If You Are Facing Surgery

Armen Hareyan's picture
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Surgery has been recommended to me. I trust my doctor, but I'm scared. How can I ease my anxiety?

In some situations surgery may be recommended by your physician. Although many people around the world walk into hospitals each day to face an operation, very few of us can do it without at least some fear. It is always a step that requires a great deal of thought and consideration since it involves some discomfort, some risk, and some disruption of one's life. I strongly feel that the decision to have surgery is always up to the patient. It is your body and your life, not that of your doctor. Do everything you can to understand your condition and the surgical and medical options available to treat that condition. Take charge of your medical care by educating yourself. Knowledge is often a good antidote to anxiety. Any medical problem, particularly one that seems to be pointing towards surgery, is anxiety producing. You will begin your own healing and recovery by taking charge of the decisions that need to be made.

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What Should Happen During The Doctor's Consultation?

When a person in my practice needs surgery, I like to set up a consultation visit to discuss all the available options, even the ones I may not feel are entirely appropriate for that particular woman. The role of a physician at this point is to provide information so that you can make the decisions you need in order to get well. Diagrams or photographs of anatomy and surgical procedures are always a part of my consultation visit.

Understandably, most people are not familiar enough with anatomy or medical terminology to get a genuine understanding of a problem or the surgical options from just a verbal explanation. Being able to visualize the problem through diagrams or photos helps to make all the options and procedures clear. During this long talk together, we discuss the risks and benefits of each possible solution to the problem.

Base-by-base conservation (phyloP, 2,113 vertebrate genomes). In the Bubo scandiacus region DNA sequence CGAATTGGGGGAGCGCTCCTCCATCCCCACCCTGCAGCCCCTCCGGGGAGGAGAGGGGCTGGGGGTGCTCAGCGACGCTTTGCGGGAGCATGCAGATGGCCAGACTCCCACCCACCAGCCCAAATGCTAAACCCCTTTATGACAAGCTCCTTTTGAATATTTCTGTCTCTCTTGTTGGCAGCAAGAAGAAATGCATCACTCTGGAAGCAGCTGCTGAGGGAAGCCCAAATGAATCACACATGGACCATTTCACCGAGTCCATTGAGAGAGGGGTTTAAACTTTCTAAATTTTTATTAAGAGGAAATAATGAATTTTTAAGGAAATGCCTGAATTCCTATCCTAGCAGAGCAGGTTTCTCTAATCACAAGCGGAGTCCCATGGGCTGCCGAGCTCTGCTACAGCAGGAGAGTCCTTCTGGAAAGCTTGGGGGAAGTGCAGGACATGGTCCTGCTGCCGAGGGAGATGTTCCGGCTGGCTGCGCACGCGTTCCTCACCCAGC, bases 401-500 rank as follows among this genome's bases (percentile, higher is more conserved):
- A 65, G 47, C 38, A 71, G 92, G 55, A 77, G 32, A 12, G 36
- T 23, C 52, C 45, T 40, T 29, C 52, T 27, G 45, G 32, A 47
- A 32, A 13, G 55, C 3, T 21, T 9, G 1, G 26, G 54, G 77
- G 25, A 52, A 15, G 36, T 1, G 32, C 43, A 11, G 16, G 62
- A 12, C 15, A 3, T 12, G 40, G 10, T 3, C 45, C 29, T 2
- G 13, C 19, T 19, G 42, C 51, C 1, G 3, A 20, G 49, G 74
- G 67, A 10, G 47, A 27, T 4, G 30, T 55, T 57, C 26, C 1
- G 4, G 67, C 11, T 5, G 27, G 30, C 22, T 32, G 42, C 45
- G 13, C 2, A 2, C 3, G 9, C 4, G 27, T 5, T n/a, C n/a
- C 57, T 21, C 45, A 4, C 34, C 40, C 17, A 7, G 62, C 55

We also talk about the recovery period after surgery and predict, as best we can, how long it will take to get back to work and normal activities. People seem most comfortable with decisions made when all information available is understood and carefully considered. If you know and understand the whole story, your head and heart will lead you to the best decision. The notion of physician as educator and the patient as an active participant in the decision process is one that is very important to me. When this relationship works well, I feel comfortable that the patient will make a decision that is right for her. I have been told by my patients that these appointments are worth their weight in gold when choices need to be made.

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